Yesterday, I had an opportunity to attend a panel discussion commemorating the 200th anniversary of the birth of Edgar Allan Poe as part of the Fall for the Book Festival
. He was born in 1809, but you will be hard-pressed to find a consistent birth date, since as one of the panelists said “Poe was a piece of fiction himself.” He was well-known for embellishing and confusing his life story, telling friends and colleagues different versions.
Panelists included Louis Bayard, whose The Pale Blue Eye
is a fictionalized account of Poe’s six-month stint at West Point and Daniel Stashower, whose The Beautiful Cigar Girl: Edgar Allan Poe, Mary Rogers and the Invention of Murder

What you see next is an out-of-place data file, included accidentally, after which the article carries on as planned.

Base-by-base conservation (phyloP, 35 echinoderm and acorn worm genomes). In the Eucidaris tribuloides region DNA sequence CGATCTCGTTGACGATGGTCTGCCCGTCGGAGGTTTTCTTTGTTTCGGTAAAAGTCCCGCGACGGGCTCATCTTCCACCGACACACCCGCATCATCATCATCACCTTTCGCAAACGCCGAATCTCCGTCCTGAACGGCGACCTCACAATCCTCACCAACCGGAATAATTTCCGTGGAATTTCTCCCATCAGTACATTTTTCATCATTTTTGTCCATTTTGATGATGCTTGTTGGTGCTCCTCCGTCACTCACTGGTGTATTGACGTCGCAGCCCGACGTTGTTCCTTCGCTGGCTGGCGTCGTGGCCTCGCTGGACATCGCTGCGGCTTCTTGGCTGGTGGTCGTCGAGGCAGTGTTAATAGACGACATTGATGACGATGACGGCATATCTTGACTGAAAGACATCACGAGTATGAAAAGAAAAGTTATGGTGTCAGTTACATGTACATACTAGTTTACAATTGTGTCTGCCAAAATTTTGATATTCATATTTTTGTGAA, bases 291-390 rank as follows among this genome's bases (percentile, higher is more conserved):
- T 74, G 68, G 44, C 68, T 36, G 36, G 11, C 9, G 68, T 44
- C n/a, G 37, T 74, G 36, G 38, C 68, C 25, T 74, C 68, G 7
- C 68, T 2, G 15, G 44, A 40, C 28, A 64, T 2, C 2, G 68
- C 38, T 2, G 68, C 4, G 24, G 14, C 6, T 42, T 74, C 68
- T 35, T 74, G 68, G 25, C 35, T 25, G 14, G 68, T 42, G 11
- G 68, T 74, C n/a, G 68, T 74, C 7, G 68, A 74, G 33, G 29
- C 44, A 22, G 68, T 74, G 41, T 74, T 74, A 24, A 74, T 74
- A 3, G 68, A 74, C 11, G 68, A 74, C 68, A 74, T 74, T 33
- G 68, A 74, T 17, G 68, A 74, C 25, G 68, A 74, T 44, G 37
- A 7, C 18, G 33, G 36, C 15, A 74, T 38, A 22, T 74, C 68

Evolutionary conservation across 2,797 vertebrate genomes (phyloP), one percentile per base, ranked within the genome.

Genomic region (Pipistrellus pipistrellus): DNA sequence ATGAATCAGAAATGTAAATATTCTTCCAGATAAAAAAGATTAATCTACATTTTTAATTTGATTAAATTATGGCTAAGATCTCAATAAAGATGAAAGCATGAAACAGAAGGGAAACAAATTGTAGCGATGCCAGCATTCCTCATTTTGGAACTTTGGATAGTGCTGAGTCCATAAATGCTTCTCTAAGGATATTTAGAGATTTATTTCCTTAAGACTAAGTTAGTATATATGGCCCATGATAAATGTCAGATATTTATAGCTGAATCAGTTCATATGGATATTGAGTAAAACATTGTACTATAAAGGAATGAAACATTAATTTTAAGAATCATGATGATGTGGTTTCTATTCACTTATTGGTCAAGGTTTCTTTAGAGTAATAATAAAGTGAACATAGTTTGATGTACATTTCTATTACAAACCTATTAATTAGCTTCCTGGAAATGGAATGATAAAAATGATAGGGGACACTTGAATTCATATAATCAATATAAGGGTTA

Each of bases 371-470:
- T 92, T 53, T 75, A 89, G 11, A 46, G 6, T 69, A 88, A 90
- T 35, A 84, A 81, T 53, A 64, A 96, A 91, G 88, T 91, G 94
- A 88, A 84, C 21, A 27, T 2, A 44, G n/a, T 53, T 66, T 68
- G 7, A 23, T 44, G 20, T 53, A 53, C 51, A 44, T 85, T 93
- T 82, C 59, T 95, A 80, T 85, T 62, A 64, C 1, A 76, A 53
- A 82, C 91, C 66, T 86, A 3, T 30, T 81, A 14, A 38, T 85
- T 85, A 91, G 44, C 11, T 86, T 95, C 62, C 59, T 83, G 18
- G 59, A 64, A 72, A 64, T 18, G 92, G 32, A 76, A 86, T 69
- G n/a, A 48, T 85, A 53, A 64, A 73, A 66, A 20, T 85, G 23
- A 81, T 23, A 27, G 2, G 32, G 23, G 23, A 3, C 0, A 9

, explores the true crime that became the basis for one of Poe’s most famous stories. You can listen to interviews with both of them as part of the library’s BookCast series
While one well-known contemporary writer has called Poe “the best of our bad writers,” Bayard and Stashower believe that whatever one thinks of his work, he is probably one of the most influential writers of the 19th century. He invented the detective story, contributed to the science fiction and horror genres and mastered the short story form.
Writers as varied as Stephen King, Vladimir Nabokov, Ray Bradbury and Jules Verne have all been influenced by Poe.
If you want to sample Poe again, try these short stories: “The Fall of the House of Usher,” “The Black Cat,” “The Gold-Bug” and his detective tale, “The Murders in the Rue Morgue.”
Should you wish to join in the bicentennial celebration, you can attend a reenactment of his funeral
and other events the weekend 0f October 9-11 up in Baltimore.